Jul 24, 2012

History of Cheese

~ photo by Eva Kröcher

If you've ever read the Little House on the Prairie books you might remember when Ma made cheese. Ever since I first read that, I've always wondered what it would be like and who first came up with the idea. So rather than just dive on in with a different kind of cheese each week, I thought it would be interesting to uncover a little history on cheese.

It's believed that cheese first appeared between 7000 and 6000 B.C., about the same time man first began to domesticate livestock. The legend goes that cheese was discovered by a desert nomad who was carrying milk in a bag made from a sheep's stomach. The lining of an animal's stomach contains the coagulating enzyme rennet, or rennin, which is necessary in the formation of cheese. The rennet in the sheep's stomach combined with the milk and was heated by the desert sun. When the nomad stopped for a rest, he found the milk had separated into solid white lumps and a pale, watery liquid. He drank the whey and tasted the curds and found them both delicious.

Of course there's no evidence to support this legend, and it's unknown exactly where cheese making originated, either in Europe, Central Asia, or the Middle East. The earliest archaeological evidence of cheese making was found in Egyptian tomb murals. The method of transforming milk into cheese was a closely guarded secret and only priests knew how it was done. The earliest cheeses were likely to have been both bitter and salty, similar in texture to a coarse cottage cheese or feta cheese.

To the Romans and the Greeks, cheese was at first considered a luxury food, available only to those who were wealthy enough to afford it. Many of the noble Roman houses had a separate kitchen for the making of cheese, as well as special store rooms where the cheese could mature.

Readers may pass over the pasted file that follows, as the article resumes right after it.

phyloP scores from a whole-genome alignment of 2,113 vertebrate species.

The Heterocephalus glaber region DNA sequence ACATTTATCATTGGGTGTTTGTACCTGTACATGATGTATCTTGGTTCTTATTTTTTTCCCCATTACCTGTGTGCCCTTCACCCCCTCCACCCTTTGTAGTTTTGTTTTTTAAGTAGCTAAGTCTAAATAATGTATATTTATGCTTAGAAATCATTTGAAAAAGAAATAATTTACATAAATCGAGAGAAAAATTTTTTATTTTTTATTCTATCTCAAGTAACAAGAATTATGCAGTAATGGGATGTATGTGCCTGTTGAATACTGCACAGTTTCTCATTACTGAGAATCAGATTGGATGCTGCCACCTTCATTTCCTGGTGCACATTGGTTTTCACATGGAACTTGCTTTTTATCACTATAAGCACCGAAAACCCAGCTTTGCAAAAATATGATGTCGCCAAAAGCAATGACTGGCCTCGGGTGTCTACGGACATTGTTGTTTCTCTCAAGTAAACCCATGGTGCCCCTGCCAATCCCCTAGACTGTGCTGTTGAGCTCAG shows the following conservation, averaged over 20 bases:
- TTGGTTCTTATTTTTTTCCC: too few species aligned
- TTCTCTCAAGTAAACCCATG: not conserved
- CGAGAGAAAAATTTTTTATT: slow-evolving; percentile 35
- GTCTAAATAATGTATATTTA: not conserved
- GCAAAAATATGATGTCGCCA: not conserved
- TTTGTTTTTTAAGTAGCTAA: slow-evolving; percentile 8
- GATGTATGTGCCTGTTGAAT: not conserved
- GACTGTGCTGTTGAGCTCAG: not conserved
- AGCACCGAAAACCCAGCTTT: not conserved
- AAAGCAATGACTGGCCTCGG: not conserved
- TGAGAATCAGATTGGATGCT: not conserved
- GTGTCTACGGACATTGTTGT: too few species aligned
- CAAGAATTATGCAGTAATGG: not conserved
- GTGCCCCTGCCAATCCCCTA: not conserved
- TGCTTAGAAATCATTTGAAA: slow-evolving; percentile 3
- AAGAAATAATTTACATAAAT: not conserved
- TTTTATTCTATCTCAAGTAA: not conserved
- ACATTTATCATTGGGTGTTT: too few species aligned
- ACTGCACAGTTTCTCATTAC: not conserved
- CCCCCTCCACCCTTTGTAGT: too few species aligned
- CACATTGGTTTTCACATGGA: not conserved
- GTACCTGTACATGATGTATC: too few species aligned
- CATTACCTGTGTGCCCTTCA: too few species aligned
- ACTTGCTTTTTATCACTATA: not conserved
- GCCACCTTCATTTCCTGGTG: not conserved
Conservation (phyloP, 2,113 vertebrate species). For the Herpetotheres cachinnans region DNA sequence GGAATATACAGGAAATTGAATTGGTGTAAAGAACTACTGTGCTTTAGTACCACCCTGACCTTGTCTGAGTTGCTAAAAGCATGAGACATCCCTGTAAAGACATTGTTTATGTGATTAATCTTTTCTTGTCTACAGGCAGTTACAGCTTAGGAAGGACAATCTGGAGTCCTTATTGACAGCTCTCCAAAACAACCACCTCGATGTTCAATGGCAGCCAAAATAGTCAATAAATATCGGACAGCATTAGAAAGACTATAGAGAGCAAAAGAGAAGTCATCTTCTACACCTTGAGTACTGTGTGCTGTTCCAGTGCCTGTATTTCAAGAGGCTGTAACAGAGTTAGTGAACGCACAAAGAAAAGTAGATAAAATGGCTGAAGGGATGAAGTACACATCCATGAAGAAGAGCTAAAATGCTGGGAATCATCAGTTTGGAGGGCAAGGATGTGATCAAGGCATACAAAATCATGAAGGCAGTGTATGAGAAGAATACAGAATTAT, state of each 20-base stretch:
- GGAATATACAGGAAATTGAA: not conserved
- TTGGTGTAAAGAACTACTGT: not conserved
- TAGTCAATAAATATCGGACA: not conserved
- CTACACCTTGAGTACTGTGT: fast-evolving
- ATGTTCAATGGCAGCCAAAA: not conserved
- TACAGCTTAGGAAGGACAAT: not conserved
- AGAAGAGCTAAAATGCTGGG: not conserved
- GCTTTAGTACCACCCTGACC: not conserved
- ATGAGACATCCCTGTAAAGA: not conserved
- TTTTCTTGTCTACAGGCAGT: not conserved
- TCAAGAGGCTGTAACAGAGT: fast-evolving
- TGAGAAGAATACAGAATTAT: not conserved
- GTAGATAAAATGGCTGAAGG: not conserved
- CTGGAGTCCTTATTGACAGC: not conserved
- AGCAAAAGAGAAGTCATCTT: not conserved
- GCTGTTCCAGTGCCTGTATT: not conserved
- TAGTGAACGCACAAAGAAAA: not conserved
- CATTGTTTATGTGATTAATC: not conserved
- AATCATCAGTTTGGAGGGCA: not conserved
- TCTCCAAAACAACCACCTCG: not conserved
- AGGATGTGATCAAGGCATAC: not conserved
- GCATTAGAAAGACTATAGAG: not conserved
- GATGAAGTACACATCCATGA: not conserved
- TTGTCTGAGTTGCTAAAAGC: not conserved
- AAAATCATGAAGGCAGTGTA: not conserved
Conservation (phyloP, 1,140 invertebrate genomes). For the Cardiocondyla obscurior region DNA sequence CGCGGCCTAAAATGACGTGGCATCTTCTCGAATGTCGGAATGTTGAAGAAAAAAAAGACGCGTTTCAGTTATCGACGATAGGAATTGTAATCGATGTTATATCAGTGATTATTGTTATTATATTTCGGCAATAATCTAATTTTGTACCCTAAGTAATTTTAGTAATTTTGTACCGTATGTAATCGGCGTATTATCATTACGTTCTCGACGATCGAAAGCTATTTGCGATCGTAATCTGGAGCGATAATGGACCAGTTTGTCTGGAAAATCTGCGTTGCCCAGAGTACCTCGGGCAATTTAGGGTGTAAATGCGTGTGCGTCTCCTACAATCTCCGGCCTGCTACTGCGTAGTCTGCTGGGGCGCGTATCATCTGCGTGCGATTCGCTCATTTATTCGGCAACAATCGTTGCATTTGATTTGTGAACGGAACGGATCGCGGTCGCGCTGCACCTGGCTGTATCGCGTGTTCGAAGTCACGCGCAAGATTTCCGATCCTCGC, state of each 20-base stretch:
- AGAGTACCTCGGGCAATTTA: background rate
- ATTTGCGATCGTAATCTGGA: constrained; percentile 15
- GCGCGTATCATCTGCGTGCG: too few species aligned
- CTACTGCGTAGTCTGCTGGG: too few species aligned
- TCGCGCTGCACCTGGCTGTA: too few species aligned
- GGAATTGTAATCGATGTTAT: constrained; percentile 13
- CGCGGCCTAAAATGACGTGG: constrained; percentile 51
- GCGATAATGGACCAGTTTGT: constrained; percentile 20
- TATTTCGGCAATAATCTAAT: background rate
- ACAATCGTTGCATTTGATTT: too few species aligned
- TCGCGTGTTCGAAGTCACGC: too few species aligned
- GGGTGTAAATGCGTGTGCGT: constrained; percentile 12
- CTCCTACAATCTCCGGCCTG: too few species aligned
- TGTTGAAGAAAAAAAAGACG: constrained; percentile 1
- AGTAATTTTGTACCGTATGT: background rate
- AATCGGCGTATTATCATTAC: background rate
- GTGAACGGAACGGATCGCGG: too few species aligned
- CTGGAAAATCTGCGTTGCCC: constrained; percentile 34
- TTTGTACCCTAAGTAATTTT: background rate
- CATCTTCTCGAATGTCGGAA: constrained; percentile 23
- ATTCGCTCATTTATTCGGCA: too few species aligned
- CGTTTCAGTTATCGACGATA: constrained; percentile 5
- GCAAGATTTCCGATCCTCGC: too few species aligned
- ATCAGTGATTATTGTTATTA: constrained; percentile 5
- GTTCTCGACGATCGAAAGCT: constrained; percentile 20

It was determined that the quality of the milk used affected the quality of the cheese being made, and often herds were set to graze in flower-filled meadows to improve the value of the milk. And it was not just cow's milk or goat's milk that was used for cheese, there was also milk from sheep, horses, and donkeys.

Cheese making was considered a fine skill. By experimenting with various treatments and storage conditions, many distinct varieties of cheese were developed. The Romans are credited with inventing the cheese press, in an effort to perfect a way to drain the curds.

By the middle ages, monks became the creators and developers of cheese. They developed many of the cheeses we are familiar with today. They invented the ripening and ageing methods for cheese and were able to produce milder tasting cheeses. Many cheeses became known by the region they were produced in - Munster, Gorgonzola, Limburger . . .

During the Renaissance period, however, the popularity of cheese declined. It was believed to be unhealthy. But by the 19th century it became increasingly popular again when it began to be produced in factories, instead of farms.

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